To be honest- who cares? What difference does it make to our children? Well, often schools and states do care… children have to indicate what their first language is for the school records, and many health care providers etc. ask for the mother tongue too. There are other form- filling situations  where you are only allowed to put in one language… wouldn’t it be nice if we could just write “bilingual”, and leave it at that!

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Talking: how much is enough?

should-my-toddler-be-speaking-yetMy son, at 25 months, is not a natural talker. Strange, being brought up in a family with a chatterbox sister and very talkative Mum and Dad, that he hasn’t mastered the art more easily. At around the 20-month point I started thinking about whether this was normal or not, and now, 5 months later, I still ponder on the question of whether he’s a slow starter, or whether I should be thinking about professional help.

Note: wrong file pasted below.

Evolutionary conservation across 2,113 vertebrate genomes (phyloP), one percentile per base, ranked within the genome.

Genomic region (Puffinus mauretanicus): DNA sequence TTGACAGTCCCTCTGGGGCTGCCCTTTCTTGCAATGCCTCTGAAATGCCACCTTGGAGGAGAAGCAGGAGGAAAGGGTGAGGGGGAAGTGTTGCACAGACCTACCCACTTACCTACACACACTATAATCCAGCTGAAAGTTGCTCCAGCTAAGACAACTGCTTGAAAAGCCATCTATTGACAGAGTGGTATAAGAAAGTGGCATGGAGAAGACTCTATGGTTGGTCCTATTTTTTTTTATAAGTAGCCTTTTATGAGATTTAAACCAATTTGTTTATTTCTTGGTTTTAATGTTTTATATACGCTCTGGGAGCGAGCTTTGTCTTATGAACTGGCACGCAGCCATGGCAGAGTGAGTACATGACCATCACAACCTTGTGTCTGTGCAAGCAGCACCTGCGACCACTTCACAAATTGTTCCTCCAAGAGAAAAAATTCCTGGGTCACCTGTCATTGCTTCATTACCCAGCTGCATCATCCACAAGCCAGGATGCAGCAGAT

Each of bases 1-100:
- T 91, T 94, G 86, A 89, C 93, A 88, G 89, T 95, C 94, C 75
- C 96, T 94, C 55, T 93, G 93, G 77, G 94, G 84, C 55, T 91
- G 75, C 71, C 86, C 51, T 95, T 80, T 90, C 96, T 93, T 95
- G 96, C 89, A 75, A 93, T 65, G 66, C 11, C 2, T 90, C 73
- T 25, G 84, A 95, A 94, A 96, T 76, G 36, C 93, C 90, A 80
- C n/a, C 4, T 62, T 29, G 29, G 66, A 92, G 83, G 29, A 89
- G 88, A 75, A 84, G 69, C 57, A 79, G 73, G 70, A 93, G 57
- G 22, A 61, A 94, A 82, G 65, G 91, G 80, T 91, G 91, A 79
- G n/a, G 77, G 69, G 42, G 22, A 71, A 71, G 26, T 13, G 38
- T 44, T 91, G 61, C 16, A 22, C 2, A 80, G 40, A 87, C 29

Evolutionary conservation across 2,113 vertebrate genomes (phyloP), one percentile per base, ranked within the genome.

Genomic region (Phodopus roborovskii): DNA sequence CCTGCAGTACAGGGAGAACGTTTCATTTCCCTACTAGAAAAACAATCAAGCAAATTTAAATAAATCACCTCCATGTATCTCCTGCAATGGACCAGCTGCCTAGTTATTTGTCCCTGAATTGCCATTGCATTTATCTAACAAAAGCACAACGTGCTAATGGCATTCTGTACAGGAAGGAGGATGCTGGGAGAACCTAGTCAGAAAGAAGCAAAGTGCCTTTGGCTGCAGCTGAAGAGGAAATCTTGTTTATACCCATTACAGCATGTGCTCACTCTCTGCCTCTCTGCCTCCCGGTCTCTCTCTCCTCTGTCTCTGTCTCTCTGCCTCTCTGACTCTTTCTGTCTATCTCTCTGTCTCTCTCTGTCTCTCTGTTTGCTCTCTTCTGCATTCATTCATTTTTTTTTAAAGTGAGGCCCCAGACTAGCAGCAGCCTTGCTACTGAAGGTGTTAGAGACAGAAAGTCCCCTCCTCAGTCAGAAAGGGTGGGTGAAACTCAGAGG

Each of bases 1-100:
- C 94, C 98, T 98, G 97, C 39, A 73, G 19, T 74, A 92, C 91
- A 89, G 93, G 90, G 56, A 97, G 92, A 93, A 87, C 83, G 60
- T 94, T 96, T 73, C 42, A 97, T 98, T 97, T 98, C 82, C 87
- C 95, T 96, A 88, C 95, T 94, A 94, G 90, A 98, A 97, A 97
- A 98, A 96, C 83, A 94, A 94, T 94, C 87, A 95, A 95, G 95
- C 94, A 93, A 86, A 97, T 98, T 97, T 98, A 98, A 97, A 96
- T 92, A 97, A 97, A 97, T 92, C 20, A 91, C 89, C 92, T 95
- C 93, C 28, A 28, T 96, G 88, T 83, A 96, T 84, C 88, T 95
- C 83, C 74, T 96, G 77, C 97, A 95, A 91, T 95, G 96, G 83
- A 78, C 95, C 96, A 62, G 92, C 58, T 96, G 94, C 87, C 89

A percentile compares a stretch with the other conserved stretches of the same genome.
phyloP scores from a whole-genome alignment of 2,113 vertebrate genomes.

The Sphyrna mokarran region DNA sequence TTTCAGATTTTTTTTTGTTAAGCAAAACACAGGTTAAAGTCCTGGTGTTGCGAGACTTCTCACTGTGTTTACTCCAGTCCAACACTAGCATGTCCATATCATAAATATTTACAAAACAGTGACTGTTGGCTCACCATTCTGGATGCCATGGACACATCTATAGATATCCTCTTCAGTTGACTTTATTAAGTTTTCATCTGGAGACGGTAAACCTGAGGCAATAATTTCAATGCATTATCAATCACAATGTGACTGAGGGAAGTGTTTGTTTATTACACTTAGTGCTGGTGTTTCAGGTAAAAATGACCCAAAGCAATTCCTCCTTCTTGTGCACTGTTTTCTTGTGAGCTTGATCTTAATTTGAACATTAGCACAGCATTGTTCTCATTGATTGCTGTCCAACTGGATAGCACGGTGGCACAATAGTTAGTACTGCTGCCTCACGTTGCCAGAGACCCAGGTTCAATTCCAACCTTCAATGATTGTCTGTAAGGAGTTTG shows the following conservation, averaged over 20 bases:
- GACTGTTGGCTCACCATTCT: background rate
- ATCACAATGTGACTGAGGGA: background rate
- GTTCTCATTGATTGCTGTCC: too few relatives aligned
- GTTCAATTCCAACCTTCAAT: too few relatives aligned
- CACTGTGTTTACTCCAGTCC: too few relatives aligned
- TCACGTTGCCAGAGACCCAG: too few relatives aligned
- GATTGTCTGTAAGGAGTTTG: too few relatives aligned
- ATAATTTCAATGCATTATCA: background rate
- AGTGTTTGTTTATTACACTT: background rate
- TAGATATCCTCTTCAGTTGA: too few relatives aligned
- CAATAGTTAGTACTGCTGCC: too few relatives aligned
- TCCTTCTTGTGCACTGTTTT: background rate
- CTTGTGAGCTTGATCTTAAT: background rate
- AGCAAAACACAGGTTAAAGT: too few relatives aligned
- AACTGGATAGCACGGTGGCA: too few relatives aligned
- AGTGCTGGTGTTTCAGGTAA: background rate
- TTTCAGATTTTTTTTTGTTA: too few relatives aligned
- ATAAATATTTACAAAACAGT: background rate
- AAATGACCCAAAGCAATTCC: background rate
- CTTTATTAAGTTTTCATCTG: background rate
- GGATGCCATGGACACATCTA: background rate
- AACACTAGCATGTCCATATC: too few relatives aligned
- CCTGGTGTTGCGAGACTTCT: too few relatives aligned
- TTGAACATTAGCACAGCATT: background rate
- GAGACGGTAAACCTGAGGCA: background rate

I read about this a lot in various forums: parents being recommended speech therapy for their kids because the majority or minority language isn’t on a par with the other kids in the playgroup. Since when did we get so keen on comparing? Weren’t we all taught that it wasn’t healthy to measure our children according to their peers, in terms of growth, number of teeth, ability to do long division etc? So why now does it matter if language production is a few months behind little Johnny at Kindy?

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‘Magical thinking’, or just lies?

children-lying“Sammy, did you do a poo?” (I can smell him from the other side of the room)